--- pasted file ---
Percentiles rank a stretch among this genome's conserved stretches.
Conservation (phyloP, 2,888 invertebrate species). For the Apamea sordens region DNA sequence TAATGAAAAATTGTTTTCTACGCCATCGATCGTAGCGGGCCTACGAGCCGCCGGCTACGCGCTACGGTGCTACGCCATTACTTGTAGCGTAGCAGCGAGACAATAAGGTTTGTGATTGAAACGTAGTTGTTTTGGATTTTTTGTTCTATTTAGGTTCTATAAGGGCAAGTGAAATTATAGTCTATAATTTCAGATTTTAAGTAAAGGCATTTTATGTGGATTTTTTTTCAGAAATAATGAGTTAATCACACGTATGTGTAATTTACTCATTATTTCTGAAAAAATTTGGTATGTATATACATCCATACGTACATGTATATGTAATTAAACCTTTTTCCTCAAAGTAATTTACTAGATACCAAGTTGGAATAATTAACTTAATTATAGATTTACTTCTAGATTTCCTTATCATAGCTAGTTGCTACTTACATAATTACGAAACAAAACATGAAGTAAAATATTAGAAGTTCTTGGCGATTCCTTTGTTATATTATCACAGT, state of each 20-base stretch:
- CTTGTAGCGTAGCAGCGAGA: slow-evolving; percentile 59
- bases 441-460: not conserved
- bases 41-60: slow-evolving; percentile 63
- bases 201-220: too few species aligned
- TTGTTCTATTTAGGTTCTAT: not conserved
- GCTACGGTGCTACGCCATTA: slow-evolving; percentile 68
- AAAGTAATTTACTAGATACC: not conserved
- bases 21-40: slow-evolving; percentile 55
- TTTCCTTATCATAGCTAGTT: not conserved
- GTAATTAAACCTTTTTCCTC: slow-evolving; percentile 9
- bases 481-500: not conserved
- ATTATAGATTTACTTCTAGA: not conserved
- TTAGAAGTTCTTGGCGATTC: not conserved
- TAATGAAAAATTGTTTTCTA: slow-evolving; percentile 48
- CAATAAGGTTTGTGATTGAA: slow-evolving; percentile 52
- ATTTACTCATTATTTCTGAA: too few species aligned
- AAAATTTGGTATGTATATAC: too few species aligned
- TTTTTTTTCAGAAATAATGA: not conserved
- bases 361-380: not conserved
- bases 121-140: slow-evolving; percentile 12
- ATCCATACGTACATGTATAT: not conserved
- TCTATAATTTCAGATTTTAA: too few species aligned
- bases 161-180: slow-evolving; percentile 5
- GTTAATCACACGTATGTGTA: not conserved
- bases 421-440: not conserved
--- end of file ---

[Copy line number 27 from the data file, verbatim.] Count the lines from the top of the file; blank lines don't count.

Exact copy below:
- bases 421-440: not conserved